The Road to Cyberia, unknown Date, but sometime in autumn

28 01 2007

I rose from the water and dressed slowly.  I wondered what to do next.  I am alone, in the woods, without food.  But not without wits.  And with a manifestation of the goddess in the guise of an enchanted doll.  Which, I suppose, is really a symbol of my own strength and cleverness.

I started walking, choosing to follow the sun.

At the end of the day I came to a crossroads.  There, the White Knight of Baba Yaga, waited, his horse pawing the ground impatiently, snorting and huffing.  The knight remained seated calmly.  I could feel his gaze from behind his visor.  My face grew warm with a blush.

At the crossroads was also my little wagon, pulled by Jenny.  I met her deep eyes, she nodded her head, “Yes, you may choose” said her gesture.  

My eyes lingered on the romantic hero on his horse.  Part of me thrilled to go with the White Knight.  I could feel myself being pulled up behind him in the saddle, clasping my arms around his armor, listening to his heart beat through the metal, reverberating with the pounding hooves.  Where would he take me?  What adventure would that choice bring?  Would my dreams come true?

I laughed gently inside myself. I had chosen the knight before, as a young woman, a young bride, believing love would bring me my hearts desire.  In a way, it had.  But I am older now, and my heart’s desire, my dreams are no longer tied to love, to marriage, or family.  I do not know what they are; I only know what they are not. 

Confident I waked to my Jenny.  I stroked her long forehead, and nuzzled into her neck.  I clambered up on the seats and flicked the reins.  Behind me I heard the thunder of hooves, fading quickly in the direction of the sun, my road went south. 

Around the bend, waiting for me, was Lucia and a handsome man holding her hand, Michael, the grandson of Lavengro, Chieftain of the Gypsies.

Jenny halted, turned her head to watch me leap from the driver’s bench and fly to Lucia.  She gave a soft bray, a donkey laugh.  

I held Lucia tightly, cried, laughed, and kissed her head and cheeks and hands.  Dear friend, dearest friend, sister, daughter, Light and guide.  Such joy!  Nothing down the road not taken could surpass this.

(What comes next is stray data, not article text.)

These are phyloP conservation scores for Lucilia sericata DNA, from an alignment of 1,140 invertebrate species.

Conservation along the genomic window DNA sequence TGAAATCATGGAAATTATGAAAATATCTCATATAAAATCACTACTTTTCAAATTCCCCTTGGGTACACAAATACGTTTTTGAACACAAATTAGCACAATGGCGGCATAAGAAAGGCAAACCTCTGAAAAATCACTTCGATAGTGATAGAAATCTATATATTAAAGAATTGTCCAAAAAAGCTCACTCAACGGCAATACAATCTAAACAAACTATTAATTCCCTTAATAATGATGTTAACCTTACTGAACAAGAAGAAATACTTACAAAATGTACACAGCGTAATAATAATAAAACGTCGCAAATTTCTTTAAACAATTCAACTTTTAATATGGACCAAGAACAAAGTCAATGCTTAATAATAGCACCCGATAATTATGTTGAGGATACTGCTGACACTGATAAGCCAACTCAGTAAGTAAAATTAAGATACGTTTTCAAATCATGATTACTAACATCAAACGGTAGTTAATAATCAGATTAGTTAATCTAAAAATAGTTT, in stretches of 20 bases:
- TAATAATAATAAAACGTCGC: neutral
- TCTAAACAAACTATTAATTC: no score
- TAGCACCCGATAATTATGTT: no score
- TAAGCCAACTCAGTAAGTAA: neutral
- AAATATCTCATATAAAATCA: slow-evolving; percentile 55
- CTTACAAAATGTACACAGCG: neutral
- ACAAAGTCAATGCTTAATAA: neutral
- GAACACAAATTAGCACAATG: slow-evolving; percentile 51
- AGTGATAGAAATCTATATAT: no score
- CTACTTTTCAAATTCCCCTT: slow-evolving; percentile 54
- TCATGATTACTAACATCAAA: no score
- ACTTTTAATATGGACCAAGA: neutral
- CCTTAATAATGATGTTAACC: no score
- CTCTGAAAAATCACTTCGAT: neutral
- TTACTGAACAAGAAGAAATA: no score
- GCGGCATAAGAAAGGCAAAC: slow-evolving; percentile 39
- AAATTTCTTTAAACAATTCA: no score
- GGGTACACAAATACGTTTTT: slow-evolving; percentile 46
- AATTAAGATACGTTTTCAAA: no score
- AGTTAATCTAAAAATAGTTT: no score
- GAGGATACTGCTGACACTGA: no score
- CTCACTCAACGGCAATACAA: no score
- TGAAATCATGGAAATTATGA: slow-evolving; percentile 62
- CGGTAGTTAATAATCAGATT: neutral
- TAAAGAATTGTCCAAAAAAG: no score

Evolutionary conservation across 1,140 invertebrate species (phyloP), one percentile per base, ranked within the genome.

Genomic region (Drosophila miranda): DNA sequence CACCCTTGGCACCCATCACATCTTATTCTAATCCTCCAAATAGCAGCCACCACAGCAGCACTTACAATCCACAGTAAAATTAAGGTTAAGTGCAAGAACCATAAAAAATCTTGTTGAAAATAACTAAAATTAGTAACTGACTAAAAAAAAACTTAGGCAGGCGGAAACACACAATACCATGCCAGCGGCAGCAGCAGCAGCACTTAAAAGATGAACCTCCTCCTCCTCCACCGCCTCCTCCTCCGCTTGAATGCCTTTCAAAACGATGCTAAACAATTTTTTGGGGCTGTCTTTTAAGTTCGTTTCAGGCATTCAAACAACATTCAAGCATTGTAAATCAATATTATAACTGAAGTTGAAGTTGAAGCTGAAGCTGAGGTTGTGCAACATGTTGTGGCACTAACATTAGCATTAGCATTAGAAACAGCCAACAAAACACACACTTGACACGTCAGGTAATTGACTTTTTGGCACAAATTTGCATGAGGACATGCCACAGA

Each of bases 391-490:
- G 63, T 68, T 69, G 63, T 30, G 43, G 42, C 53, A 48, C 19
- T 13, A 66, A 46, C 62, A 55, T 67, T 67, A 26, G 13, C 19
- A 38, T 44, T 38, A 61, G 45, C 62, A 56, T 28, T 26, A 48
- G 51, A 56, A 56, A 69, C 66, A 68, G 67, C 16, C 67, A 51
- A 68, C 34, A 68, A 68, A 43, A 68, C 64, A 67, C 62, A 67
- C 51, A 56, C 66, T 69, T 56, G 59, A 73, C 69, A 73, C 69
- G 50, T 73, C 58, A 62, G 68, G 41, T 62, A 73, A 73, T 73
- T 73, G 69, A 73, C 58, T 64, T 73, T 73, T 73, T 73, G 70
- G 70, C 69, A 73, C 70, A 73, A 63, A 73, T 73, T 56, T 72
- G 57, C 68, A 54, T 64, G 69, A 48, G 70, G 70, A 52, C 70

Michael I knew little of, meeting him briefly during my stay at his Grandfather’s camp.  Clearly he is beloved to Lucia, and therefore, beloved by me.  Together we climbed aboard my wagon and continued south.

 

I did not note where we were going.  I was too excited to ask or even to care!  At evening we camped by a spring.  I gathered sticks with Lucia and helped her prepare bannock for our dinner.  We cooked them on the rocks by the fire and ate them with windfall apples and pears we gathered along the way. 

The evening was crisp.  It was delight to be wrapped in a shawl, toes toasted by the fire, a cup of tea warming my hands.  Michael played his guitar.  The music of his strumming, the crickets, and the night birds created a symphony of peace.   Soon Lucia and I were helping each other stumble sleepily to the wagon.  We curled under the blankets and slept deeply.

Lucia and I made more bannock and tea to break fast.  Michael was fishing, so we curried Jenny, braiding her mane with ribbons and bells.  When Michael returned we fried the fish, broke camp, and were on our way again. 

Lucia and I spun wool while Michael drove.  He sang as he guided our Jenny.  Before too long I was singing along, at least the choruses.   Such passed fair weathered autumn days. 

Other days were windy and cold.  Those days we walked alongside the wagon huddled in our cloaks to stay warm.  On raining days we rigged a tarp off the side of the wagon nearest the little porcelain stove.  Here our Jenny stood in relative comfort, her ribbons and bells bedraggled.  But better than her contemporaries on the moors, as Michael pointed out.

The wildest days we spent inside, cramped and cozy, the little wagon home.  I cherished these rainy days as much as the fair.  It was then I caught up in this journal on all the happenings of the past months.  I am grateful to Mnemosyne for helping me remember everything with such clarity.

Time passes so quickly to the rhythm and melody of gypsy travel.  By noon, ten days from the crossroads, we arrived at the gates of a great city.

“Welcome to Cyberia, the City of
Ladies,” sang Michael.

“I have never heard of this place,” I responded, more than a little in awe of the beautiful and formidable gates.

“Not surprising.  Very few know of it.  Fewer still can find it.  And fewer still stay.”

Comfortable enough to tease I asked Michael if he had stayed in the City of
Ladies.

“Of course! Men are welcome here, if they are gentlemen.  Women are not welcome if they are not ladies.”

“What makes a lady?  What makes a gentleman?”

Michael flashed a grin.  “That is the question.  What is the answer?”

 

Wendybird

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